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Volatility makes 2018 the wildest ride for over ten years

Volatility makes 2018 the wildest ride for over ten years

After a sleepy 2017 where a pound invested added 15 per cent more or less regardless, 2018 has come as shock. We have just left behind the longest period without a five per cent pullback ever. Over 90 years. The return of the whipsaw has seen stop-loss and gain-lock activations result in much lower prices than expected, only for the price to be back up again – in many cases – within the same trading session.

But it would be nice to know why, and what can be done about it.

After a more than a year of uninterupted index rises any level of drop was a shock.

This analysis uses US markets, but the effects apply equally to UK equities. There is an old adage that when Wall Street catches a cold, the rest of the world sneezes. But many respected commentators have suggested that Wall Street has the flu, with consequention repercussions for global markets.

But even so, put in perspective it may not be a frightening as it looks.

Markets have been vulnerable to whipsaw action since people could trade first from their home  computers, and increasing since the smartphone – and more importantly 3G and 4G data connections – became widely available. So over and above planned stop levels, the panic induced selling by worried and inexperienced investors amplifies the problem.

Consider also the way news is reported still. “Dow Jones drops 600 points”, “Biggest ever one-day drop”. These headlines may have been OK twenty years ago, but now they are sensationalist and unqualified. Because the indices are so much higher that large point movements may well be within the percentage ranges expected and understood. Only on the financial news channels do you get any sort of further explanation.

But such falls, or pullbacks or ultimately correction presents great opportunity to buy good stocks at discounted prices.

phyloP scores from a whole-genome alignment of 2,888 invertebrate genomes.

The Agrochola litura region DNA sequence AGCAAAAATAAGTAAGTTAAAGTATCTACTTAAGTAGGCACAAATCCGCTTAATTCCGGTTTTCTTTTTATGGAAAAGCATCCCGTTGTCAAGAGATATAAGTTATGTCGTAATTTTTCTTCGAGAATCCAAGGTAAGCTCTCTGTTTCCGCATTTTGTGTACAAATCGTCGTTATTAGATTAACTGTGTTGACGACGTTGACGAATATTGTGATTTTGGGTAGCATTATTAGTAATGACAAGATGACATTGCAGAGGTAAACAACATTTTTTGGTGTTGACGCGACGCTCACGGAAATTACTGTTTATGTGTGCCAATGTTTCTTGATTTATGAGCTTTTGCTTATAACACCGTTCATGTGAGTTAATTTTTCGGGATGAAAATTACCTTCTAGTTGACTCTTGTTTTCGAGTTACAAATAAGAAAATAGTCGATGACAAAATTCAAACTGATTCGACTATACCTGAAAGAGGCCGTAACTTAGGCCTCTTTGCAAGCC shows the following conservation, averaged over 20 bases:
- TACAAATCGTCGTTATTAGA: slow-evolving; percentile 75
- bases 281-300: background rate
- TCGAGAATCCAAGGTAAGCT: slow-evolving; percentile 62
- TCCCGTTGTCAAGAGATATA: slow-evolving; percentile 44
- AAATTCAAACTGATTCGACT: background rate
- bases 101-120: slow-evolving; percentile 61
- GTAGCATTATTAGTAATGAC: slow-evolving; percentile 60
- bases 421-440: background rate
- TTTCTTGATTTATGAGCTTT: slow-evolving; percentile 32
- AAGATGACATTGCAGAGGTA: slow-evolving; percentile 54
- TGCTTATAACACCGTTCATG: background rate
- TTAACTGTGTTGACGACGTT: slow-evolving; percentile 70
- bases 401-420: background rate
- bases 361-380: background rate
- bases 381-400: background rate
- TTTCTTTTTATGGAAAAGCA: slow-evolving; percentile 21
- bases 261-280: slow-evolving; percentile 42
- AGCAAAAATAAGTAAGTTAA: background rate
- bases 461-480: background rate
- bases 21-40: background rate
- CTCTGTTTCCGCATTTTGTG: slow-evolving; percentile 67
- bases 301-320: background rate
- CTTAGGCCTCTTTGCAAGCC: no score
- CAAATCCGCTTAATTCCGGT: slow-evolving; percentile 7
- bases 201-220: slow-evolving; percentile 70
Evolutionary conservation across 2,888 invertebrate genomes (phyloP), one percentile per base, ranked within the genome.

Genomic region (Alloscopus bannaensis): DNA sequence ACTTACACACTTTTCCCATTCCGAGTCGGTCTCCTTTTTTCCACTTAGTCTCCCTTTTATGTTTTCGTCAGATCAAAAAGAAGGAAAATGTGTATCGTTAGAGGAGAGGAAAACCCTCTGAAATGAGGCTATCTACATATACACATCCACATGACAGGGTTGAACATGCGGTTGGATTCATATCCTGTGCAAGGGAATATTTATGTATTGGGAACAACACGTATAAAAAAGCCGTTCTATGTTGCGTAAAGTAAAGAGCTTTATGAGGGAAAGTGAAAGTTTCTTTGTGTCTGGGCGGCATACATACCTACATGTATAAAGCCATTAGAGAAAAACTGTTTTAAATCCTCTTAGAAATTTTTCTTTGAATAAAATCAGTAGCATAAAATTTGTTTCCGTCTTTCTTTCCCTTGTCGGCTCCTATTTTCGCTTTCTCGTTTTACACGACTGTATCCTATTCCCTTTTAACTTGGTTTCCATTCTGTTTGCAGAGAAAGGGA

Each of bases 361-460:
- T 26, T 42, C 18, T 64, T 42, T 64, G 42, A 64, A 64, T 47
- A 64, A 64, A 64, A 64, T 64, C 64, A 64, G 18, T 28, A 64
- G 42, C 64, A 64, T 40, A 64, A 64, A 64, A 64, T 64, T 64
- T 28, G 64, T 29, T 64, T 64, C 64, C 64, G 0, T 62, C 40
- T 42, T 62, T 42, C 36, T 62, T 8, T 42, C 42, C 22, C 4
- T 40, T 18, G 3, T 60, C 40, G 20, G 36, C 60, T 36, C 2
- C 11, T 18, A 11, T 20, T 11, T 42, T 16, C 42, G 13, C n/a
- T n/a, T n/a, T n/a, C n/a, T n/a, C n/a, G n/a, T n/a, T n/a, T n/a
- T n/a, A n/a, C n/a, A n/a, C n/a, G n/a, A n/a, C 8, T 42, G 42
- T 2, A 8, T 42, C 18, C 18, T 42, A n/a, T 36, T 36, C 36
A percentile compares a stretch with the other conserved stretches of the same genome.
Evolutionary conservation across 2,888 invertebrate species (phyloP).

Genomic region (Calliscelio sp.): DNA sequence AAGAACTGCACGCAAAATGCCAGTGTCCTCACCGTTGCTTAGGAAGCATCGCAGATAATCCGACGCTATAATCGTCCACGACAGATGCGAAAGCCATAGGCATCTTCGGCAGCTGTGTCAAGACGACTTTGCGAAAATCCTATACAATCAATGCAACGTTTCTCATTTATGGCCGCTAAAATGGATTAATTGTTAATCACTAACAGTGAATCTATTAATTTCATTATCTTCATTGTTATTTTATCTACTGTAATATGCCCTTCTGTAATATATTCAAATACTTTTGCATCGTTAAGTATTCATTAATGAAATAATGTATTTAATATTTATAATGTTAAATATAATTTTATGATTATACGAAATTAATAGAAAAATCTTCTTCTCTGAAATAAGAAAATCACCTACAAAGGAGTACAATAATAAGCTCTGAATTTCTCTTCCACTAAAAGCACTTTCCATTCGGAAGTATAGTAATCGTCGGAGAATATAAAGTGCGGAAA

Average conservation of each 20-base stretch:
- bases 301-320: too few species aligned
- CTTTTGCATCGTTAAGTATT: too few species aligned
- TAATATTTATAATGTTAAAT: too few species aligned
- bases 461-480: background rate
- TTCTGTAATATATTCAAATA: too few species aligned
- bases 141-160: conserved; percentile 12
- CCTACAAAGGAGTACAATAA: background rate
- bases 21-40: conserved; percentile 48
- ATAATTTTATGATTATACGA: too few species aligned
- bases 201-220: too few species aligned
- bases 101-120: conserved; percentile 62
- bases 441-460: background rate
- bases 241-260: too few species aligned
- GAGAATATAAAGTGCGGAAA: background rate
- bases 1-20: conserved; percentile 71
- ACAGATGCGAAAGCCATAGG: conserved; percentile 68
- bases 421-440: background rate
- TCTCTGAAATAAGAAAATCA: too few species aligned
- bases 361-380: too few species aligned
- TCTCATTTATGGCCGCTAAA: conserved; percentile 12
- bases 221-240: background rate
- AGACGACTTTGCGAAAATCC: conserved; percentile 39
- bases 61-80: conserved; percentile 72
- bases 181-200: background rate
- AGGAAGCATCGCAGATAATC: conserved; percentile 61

And there have been some excellent examples recently of why the market was right and sellers were wrong. Boeing, Amazon, Microsoft and Neflix have all surpassed expected earnings. Sector wide, banking and restuarants have added impetus. technology has taken a beating in the correction, but the poistive earnings on sometimes absurdly low P/E ratios provides golden buying chances.

Correction was overdue and needed

There is no doubt that the major indices were over-expended, and that a correction was due. But when this happens the retreating tide takes all stocks with it; it’s largely not selective in its markdowns.

But look at the index charts for the S&P 500 and Dow Jones Industrial Average over three years. Both show how January 2018 had an extended trajectory, and that a pullback was inevitable. More importantly, where the correction has settled. The 200 day moving average became the base line, with prices not falling much below where they were in December 2017, less than five months previous.

What might be behind the change in direction? Earnings continue to support valuations, especially at corrected levels. Confidence in the global economy remains high, significantly in key markets of Europe, China nd North America. Chances of global conflict and the Twitter brinkmanship have vastly reduced, and look likely to retreat further. Inflation remains under control. But the threat of interest rate rises lurks.

It’s a big “IF”

It is the possible rate rises that may be wielding the biggest influence, with gilts and bonds getting more attractive IF rates rise, equities present too much risk for the return compared to the fixed interest alternatives.

The technical picture is the most interesting part. rarely do you get such clarity in a chart. In the two major US index charts the 200 DMA line is so clear it negates the need to add a trend line. The daily index values have fallen to the 200 DMA and stopped, on a few occasions. The more times it happens the more strength of the bottom is implied, and combined with the 200 DMA line the likelyhood is that this is the launch pad for the trend to continue.

Conclusion

There is no guarantee that something may shock markets and they will go down further still. There are still the prickly subjects of trade wars and Syria that could yet throw in a proverbial spanner. But the emerging picture is of consolidation at what is already a level most investors would have settled for two or three years ago, or even just on eyaer ago. In 2015 markets did the same thing, but the conditions that could effect the outcome were not nearly as positive as they are today.

Many commentators hold opinion that this is a correction only. Fundamentals remain very strong. This is a case of volatility leading the market, not the market leading volatility.

May 2018

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